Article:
Energy weekly highlights—11 July 2019

Energy weekly highlights—11 July 2019

This week’s edition of Energy highlights includes analysis of the Office of Gas and Electricity Markets’ (Ofgem) recent regulatory changes to the market entry requirements for new suppliers arising from its wider Supplier Licensing Review, the launch of the European Commission’s consultation on the list of candidate Projects of Common Interest in oil infrastructure and the Department for Business, Energy & Industrial Strategy’s (BEIS) publication of its national policy statement (NPS) for geological disposal infrastructure. Also this week, Ofgem launches a consultation on proposed changes to the National Grid Electricity System Operator (ESO) Ltd electricity transmission licence to ensure it is fit for purpose in the event of a no-deal Brexit. 

Electricity and gas market regulation and licensing

Ofgem supplier licensing review—changes to the market entry requirements for new suppliers
Although few experts disagree with the proposition that the UK energy market has been problematically dominated by a half dozen companies known as the ‘Big Six’, the transition towards a more competitive and open structure has not been without its hurdles. Simone Goligorsky, senior associate and Prajakt Samant, partner, both at Reed Smith, give the overview and their thoughts on Ofgem’s supplier licensing review, and how it intends to shore-up the market against under-resourced new entrants. See News Analysis: Ofgem supplier licensing review—changes to the market entry requirements for new suppliers.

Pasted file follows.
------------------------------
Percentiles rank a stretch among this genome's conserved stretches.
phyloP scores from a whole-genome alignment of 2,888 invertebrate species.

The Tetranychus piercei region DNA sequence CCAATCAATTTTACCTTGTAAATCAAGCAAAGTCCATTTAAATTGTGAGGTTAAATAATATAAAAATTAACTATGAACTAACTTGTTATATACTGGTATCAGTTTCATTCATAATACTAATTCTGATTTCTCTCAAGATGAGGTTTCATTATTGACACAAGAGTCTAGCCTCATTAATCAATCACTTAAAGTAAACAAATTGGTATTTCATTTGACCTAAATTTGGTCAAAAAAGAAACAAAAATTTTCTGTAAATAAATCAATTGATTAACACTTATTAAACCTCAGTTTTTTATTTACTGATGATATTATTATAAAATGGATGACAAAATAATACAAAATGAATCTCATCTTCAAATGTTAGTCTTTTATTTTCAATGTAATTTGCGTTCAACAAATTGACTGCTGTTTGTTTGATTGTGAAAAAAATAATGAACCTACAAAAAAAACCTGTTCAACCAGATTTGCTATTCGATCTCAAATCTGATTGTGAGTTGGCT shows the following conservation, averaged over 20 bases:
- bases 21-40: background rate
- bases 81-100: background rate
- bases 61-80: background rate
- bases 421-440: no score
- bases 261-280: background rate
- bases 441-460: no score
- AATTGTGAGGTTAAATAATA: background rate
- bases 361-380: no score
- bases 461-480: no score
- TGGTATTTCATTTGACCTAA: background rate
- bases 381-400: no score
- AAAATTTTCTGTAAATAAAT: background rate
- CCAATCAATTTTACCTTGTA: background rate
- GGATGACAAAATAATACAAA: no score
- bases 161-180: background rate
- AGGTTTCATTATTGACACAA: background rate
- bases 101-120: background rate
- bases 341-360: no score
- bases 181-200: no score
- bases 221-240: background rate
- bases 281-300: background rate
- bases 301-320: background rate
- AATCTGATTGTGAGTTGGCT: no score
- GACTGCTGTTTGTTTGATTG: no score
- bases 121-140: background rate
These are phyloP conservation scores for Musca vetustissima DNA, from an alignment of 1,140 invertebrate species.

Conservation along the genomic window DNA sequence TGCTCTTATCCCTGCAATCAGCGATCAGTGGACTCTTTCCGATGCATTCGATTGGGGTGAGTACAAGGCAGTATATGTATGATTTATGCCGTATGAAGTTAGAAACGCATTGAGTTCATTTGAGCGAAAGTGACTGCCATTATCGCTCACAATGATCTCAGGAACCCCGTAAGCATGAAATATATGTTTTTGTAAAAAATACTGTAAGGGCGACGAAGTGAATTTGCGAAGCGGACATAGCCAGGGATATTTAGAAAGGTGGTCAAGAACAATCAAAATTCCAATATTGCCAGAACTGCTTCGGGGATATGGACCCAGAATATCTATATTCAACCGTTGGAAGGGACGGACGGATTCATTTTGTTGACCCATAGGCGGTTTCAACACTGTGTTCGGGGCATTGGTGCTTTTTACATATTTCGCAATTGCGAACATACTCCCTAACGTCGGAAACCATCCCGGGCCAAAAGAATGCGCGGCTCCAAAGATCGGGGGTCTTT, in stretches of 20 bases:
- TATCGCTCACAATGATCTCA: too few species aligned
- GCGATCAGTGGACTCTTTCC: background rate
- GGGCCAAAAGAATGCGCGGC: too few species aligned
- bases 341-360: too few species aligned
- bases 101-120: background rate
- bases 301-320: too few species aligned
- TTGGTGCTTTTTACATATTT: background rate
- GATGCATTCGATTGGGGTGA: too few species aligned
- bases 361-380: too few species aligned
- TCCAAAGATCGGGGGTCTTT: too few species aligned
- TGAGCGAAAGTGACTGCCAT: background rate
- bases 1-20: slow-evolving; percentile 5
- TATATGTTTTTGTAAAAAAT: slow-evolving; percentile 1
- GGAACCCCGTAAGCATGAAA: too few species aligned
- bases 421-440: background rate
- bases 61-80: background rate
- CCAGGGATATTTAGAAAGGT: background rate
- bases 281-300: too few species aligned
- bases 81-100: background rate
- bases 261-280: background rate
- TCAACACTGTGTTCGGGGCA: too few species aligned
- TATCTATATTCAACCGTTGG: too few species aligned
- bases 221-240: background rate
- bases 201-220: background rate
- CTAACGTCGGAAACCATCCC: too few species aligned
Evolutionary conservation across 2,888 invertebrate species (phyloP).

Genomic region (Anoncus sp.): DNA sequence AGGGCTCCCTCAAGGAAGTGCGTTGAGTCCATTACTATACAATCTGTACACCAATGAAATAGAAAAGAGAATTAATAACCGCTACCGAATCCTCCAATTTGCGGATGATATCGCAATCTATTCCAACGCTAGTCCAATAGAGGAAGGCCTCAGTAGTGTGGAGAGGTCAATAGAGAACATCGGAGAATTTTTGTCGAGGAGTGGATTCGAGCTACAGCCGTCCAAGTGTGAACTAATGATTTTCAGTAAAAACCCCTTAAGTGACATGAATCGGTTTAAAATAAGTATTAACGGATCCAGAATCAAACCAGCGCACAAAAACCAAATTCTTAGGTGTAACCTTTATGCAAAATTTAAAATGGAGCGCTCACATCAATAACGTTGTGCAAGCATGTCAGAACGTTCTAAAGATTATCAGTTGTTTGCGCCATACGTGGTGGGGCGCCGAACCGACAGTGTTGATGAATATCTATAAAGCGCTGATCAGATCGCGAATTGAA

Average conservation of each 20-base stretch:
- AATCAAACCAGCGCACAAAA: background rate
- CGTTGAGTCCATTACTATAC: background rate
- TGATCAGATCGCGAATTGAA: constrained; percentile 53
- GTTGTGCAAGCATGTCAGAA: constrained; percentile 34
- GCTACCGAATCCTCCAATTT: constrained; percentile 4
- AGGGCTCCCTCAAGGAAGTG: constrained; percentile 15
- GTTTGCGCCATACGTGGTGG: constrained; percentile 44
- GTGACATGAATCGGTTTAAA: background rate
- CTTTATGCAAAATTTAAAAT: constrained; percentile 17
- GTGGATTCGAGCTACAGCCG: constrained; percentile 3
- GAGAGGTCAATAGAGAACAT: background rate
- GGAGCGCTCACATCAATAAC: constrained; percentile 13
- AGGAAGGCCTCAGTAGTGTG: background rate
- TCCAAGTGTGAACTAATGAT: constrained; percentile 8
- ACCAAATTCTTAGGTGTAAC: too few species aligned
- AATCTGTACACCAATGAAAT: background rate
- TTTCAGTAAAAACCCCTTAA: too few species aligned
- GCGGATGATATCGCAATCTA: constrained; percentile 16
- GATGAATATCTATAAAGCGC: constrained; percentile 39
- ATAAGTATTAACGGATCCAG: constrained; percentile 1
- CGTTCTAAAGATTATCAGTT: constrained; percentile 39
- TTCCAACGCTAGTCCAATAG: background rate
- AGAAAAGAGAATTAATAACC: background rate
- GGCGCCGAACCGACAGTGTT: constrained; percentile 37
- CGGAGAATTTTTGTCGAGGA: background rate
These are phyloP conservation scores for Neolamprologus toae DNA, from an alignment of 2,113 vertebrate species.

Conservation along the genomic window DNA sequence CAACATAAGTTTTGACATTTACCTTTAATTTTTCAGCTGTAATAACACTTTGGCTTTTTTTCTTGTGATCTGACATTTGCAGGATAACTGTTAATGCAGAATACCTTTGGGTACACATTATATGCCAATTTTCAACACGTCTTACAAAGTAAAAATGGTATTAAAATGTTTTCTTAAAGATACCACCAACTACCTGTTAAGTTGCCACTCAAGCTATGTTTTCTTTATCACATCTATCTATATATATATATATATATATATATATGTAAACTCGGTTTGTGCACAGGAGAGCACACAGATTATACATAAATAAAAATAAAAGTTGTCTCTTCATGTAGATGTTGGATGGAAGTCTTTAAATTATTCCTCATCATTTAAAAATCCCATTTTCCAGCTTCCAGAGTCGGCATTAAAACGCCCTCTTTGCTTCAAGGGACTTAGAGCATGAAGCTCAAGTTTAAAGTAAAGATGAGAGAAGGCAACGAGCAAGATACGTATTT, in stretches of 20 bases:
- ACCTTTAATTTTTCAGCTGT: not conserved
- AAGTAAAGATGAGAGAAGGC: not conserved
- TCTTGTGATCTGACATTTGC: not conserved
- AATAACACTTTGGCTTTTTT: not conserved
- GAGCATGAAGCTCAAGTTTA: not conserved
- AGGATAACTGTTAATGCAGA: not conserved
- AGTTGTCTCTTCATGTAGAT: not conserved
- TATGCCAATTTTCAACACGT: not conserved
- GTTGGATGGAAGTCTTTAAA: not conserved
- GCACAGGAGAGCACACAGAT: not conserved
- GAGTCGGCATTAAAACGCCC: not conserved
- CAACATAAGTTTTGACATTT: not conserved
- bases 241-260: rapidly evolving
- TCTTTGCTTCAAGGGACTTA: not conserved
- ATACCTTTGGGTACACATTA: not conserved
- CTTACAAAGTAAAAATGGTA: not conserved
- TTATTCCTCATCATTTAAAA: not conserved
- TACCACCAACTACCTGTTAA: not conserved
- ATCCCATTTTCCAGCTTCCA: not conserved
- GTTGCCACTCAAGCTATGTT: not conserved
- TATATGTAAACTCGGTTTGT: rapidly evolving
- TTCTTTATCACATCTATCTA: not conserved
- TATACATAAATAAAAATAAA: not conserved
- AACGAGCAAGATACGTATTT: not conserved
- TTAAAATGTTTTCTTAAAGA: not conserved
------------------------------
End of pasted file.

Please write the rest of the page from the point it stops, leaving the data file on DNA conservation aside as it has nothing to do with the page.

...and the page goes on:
Green Star Energy agrees to compensate over 1,800 tenants following failings
Green Star Energy has agreed to pay £350,000 for failing to update their records and issue welcome packs to over 1,800 new tenants, resulting in the customers being unable to access their accounts and move to cheaper tariffs. Green Star Energy failed to address the issue and did not self-report to Ofgem after they had been made aware of their failings. After Ofgem addressed the issues, Green Star Energy has reviewed their systems and addressed their deficiencies. See: LNB News 04/07/2019 37.
 

Renewable energy

Big Six companies pledge to replace fossil-fuelled vehicle fleet by 2030
Two of the UK’s ‘Big Six’ energy suppliers, Centrica and SSE have committed to replace the entirety of their fossil fuel fleet with electric vehicles by 2030. Facilities services company Mitie has also joined the global EV100 initiative, a bid by non-profit The Climate Group to make electric transport ‘the new normal’. He

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About the author:
Kisha is a paralegal in the LexisPSL Energy and Environment teams. She graduated with a degree in English Literature and worked in academic publishing, before undertaking the GDL at BPP University. Kisha subsequently completed an LLM in Energy and Natural Resources with Distinction from Queen Mary University of London. Kisha has a keen interest in the energy transition and is a research associate and contributing author for the Energy Law Institute (ELI). Kisha is a future trainee solicitor at Herbert Smith Freehills.